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A Garden-Lover’s Guide to London
Image Credit: The Phoenix Garden

A Garden-Lover’s Guide to London

26 December 2017 Helen Dalton

Many people who live in London don’t have a garden of their own. You’re often more likely to have access to a communal outdoor space, a tiny balcony – or nothing at all. Fear not, the city is packed with opportunities for anyone who loves a good garden. Here’s where to go to relax outdoors, surround yourself with green things or even get your hands dirty digging, planting and harvesting.


Image credit: Kew Garden

Community Gardens and Allotments
 
London may sometimes seem like a concrete jungle, but it is actually a very green city and has a huge number of parks and public gardens. Unfortunately most of the city’s allotments have very long waiting lists. If you’d like an allotment of your own, you will need to apply via your local council to be added to the waiting list for a nearby plot. But in the meantime there are many community gardens always keen for members of the public to help out with planting and harvesting fruit or vegetables. King Henry’s Walk Garden in Islington is an award-winning community garden where you'll find beautiful wildlife and even beehives. Members of the public can help out with the upkeep of the garden at Volunteer Work Days. Likewise, The Phoenix Garden is a community garden managed by volunteers which offers a green retreat from the stresses of London's West End as well as a much-needed habitat for urban wildlife. And the World Peace Garden is a new project aiming to transform an area of neglected wasteland in Hampstead into a peaceful community garden.


Image credit: The Phoenix Garden via their website
 
Formal Gardens
 
London’s stately homes and historic estates boast a beautiful selection of rather fancy formal gardens. These are gorgeous places perfect for a leisurely afternoon stroll and for gathering inspiration for the extravagant gardens of your future dream home! Fenton House in North London has a secluded 300-year-old garden, complete with apple orchard, ideal for whiling away an hour or two. Or why not visit the Horniman Museum’s award winning gardens in Forest Hill? Their 16 acres include botanical displays, meadowland and a nature trail. While you're looking at museums, why not take a trip to the Garden Museum in Lambeth - a whole museum dedicated to celebrating British gardens through the years. Alternatively, head to Kew Gardens to discover one of London’s most famous and spectacular gardens. Showcasing plants from across the world, Kew is also home to woodlands, lakes and an iconic Victorian greenhouse; the Palm House. And if you’re inspired by Kew’s greenhouses, make sure you visit the Barbican Conservatory – a secret green oasis in the heart of London. The little-known conservatory is only open on select Sundays each month and is full of tropical plants and trees.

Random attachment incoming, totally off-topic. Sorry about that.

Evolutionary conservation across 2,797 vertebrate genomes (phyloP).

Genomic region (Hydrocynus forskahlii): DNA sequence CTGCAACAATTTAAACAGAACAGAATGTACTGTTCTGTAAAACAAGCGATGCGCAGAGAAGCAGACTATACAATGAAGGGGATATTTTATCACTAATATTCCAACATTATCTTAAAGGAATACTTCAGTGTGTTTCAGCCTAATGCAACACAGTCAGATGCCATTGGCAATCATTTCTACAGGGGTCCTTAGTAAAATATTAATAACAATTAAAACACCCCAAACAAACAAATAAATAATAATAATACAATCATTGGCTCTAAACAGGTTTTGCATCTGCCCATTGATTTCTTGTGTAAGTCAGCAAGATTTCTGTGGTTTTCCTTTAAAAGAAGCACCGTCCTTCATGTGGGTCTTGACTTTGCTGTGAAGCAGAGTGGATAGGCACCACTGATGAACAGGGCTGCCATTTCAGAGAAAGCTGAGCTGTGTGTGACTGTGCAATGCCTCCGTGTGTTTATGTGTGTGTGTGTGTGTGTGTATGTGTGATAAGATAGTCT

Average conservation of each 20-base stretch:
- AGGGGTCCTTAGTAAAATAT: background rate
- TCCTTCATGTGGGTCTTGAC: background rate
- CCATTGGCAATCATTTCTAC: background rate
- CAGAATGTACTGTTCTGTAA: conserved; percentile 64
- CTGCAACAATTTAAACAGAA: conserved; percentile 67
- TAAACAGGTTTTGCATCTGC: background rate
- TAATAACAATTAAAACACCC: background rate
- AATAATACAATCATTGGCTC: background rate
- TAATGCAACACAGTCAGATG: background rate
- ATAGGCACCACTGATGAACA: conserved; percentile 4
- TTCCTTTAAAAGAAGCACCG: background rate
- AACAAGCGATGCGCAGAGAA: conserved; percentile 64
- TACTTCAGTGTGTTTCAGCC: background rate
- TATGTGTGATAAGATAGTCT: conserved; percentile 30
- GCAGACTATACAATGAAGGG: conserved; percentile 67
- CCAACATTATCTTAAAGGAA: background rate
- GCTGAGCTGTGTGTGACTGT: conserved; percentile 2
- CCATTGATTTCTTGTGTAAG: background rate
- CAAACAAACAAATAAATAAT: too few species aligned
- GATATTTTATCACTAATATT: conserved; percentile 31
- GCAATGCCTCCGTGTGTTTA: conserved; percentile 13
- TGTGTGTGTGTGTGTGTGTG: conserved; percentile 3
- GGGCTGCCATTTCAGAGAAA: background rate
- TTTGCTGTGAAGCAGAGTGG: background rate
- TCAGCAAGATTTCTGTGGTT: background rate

Image credit: Conservatory Barbican (c) Max Colson
 
Unusual Gardens
 
There’s always something new and quirky to discover in London. And the same is true of the city’s gardens! The Skip Garden in King’s Cross is just what it sounds like – an urban garden where plants are grown in old skips. St Dunstan in the East is a public garden situated on the site of Anglican Church St Dunstan. After the church was severely damaged in the Blitz, the building was never rebuilt. Instead, nature has been allowed to reclaim the site, turning it into a peaceful and poignant green space in the heart of the city. Also in the centre of London is Chelsea Physic Garden – the city’s oldest botanical garden, dating from the 17th century when it was established to grow medicinal plants for London’s apothecaries. Placed right on the river, the Chelsea Physic Garden has a unique microclimate which allows a huge range of plants to thrive there. Finally, head up to The Roof Gardens in Kensington to discover a completely different kind of London garden. Open to the public free of charge, this extravagant space includes Mediterranean gardens inspired by the Alhambra palace, English woodlands and even flamingos! 


Image credit: Chelsea Physic Garden

Gardening Events
 
National Gardening Week is run by the RHS and takes place in April or May every year, offering events and activities such as workshops, garden parties and guided walks across London. The famous Chelsea Flower Show also takes place every May, transforming the grounds of the Chelsea Royal Hospital into a horticultural wonderland. Open Garden Squares Weekend generally takes place in June and sees around 200 gardens open to the public – offering a rare chance to take a peek into some of London’s loveliest private gardens, from traditional private squares to contemporary roof gardens. And if you want to visit a slightly grander residence, a section of the Gardens at Buckingham Palace are generally open for a limited time between July and August each year when you visit the palace’s State Rooms.
 

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